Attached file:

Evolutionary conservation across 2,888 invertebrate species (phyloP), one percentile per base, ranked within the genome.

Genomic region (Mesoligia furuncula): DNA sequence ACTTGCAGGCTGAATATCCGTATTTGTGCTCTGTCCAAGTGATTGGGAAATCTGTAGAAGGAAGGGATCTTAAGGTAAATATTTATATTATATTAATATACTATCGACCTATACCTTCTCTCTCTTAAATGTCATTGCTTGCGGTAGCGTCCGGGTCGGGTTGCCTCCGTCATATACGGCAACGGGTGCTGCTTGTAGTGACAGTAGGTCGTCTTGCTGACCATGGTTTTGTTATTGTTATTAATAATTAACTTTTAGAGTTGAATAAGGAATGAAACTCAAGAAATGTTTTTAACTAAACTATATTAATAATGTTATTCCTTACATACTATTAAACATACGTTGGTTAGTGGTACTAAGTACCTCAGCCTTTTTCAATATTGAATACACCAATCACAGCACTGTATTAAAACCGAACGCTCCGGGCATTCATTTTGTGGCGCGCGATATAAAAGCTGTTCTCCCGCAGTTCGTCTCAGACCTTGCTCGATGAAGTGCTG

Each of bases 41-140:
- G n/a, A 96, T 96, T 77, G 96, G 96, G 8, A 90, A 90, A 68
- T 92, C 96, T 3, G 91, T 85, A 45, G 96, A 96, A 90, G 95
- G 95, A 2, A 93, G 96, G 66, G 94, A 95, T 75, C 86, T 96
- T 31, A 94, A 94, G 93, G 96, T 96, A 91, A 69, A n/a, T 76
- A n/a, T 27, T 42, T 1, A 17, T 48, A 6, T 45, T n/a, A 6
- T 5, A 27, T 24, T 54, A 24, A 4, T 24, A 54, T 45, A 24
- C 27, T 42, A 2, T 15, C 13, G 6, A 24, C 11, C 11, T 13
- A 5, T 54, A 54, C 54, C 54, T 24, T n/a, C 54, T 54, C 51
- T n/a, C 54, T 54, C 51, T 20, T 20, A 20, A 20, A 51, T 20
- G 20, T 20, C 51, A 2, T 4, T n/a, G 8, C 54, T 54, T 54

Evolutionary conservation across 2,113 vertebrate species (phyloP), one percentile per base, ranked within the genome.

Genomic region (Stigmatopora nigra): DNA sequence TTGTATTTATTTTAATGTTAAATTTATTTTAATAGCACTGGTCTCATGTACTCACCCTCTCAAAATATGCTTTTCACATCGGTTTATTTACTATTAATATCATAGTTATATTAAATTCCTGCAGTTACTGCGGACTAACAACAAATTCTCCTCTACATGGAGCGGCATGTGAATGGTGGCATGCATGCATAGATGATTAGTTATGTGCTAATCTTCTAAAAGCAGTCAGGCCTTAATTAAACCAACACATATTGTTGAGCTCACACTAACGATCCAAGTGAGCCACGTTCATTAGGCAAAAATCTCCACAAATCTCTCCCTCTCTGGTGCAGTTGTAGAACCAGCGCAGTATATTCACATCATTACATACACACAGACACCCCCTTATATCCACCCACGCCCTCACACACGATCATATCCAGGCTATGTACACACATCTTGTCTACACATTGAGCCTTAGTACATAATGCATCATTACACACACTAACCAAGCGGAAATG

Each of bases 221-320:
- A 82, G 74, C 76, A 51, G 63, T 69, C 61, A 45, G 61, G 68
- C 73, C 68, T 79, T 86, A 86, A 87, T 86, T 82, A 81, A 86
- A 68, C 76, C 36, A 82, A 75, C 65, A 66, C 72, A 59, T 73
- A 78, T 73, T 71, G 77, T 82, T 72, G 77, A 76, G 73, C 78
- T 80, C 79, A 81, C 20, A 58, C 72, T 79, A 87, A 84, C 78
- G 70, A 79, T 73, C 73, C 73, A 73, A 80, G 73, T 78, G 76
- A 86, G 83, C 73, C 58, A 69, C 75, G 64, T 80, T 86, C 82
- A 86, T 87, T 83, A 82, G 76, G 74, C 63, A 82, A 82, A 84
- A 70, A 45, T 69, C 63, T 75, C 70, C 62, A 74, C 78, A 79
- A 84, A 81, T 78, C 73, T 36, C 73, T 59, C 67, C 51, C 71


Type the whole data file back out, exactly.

Evolutionary conservation across 2,888 invertebrate species (phyloP), one percentile per base, ranked within the genome.

Genomic region (Mesoligia furuncula): DNA sequence ACTTGCAGGCTGAATATCCGTATTTGTGCTCTGTCCAAGTGATTGGGAAATCTGTAGAAGGAAGGGATCTTAAGGTAAATATTTATATTATATTAATATACTATCGACCTATACCTTCTCTCTCTTAAATGTCATTGCTTGCGGTAGCGTCCGGGTCGGGTTGCCTCCGTCATATACGGCAACGGGTGCTGCTTGTAGTGACAGTAGGTCGTCTTGCTGACCATGGTTTTGTTATTGTTATTAATAATTAACTTTTAGAGTTGAATAAGGAATGAAACTCAAGAAATGTTTTTAACTAAACTATATTAATAATGTTATTCCTTACATACTATTAAACATACGTTGGTTAGTGGTACTAAGTACCTCAGCCTTTTTCAATATTGAATACACCAATCACAGCACTGTATTAAAACCGAACGCTCCGGGCATTCATTTTGTGGCGCGCGATATAAAAGCTGTTCTCCCGCAGTTCGTCTCAGACCTTGCTCGATGAAGTGCTG

Each of bases 41-140:
- G n/a, A 96, T 96, T 77, G 96, G 96, G 8, A 90, A 90, A 68
- T 92, C 96, T 3, G 91, T 85, A 45, G 96, A 96, A 90, G 95
- G 95, A 2, A 93, G 96, G 66, G 94, A 95, T 75, C 86, T 96
- T 31, A 94, A 94, G 93, G 96, T 96, A 91, A 69, A n/a, T 76
- A n/a, T 27, T 42, T 1, A 17, T 48, A 6, T 45, T n/a, A 6
- T 5, A 27, T 24, T 54, A 24, A 4, T 24, A 54, T 45, A 24
- C 27, T 42, A 2, T 15, C 13, G 6, A 24, C 11, C 11, T 13
- A 5, T 54, A 54, C 54, C 54, T 24, T n/a, C 54, T 54, C 51
- T n/a, C 54, T 54, C 51, T 20, T 20, A 20, A 20, A 51, T 20
- G 20, T 20, C 51, A 2, T 4, T n/a, G 8, C 54, T 54, T 54

Evolutionary conservation across 2,113 vertebrate species (phyloP), one percentile per base, ranked within the genome.

Genomic region (Stigmatopora nigra): DNA sequence TTGTATTTATTTTAATGTTAAATTTATTTTAATAGCACTGGTCTCATGTACTCACCCTCTCAAAATATGCTTTTCACATCGGTTTATTTACTATTAATATCATAGTTATATTAAATTCCTGCAGTTACTGCGGACTAACAACAAATTCTCCTCTACATGGAGCGGCATGTGAATGGTGGCATGCATGCATAGATGATTAGTTATGTGCTAATCTTCTAAAAGCAGTCAGGCCTTAATTAAACCAACACATATTGTTGAGCTCACACTAACGATCCAAGTGAGCCACGTTCATTAGGCAAAAATCTCCACAAATCTCTCCCTCTCTGGTGCAGTTGTAGAACCAGCGCAGTATATTCACATCATTACATACACACAGACACCCCCTTATATCCACCCACGCCCTCACACACGATCATATCCAGGCTATGTACACACATCTTGTCTACACATTGAGCCTTAGTACATAATGCATCATTACACACACTAACCAAGCGGAAATG

Each of bases 221-320:
- A 82, G 74, C 76, A 51, G 63, T 69, C 61, A 45, G 61, G 68
- C 73, C 68, T 79, T 86, A 86, A 87, T 86, T 82, A 81, A 86
- A 68, C 76, C 36, A 82, A 75, C 65, A 66, C 72, A 59, T 73
- A 78, T 73, T 71, G 77, T 82, T 72, G 77, A 76, G 73, C 78
- T 80, C 79, A 81, C 20, A 58, C 72, T 79, A 87, A 84, C 78
- G 70, A 79, T 73, C 73, C 73, A 73, A 80, G 73, T 78, G 76
- A 86, G 83, C 73, C 58, A 69, C 75, G 64, T 80, T 86, C 82
- A 86, T 87, T 83, A 82, G 76, G 74, C 63, A 82, A 82, A 84
- A 70, A 45, T 69, C 63, T 75, C 70, C 62, A 74, C 78, A 79
- A 84, A 81, T 78, C 73, T 36, C 73, T 59, C 67, C 51, C 71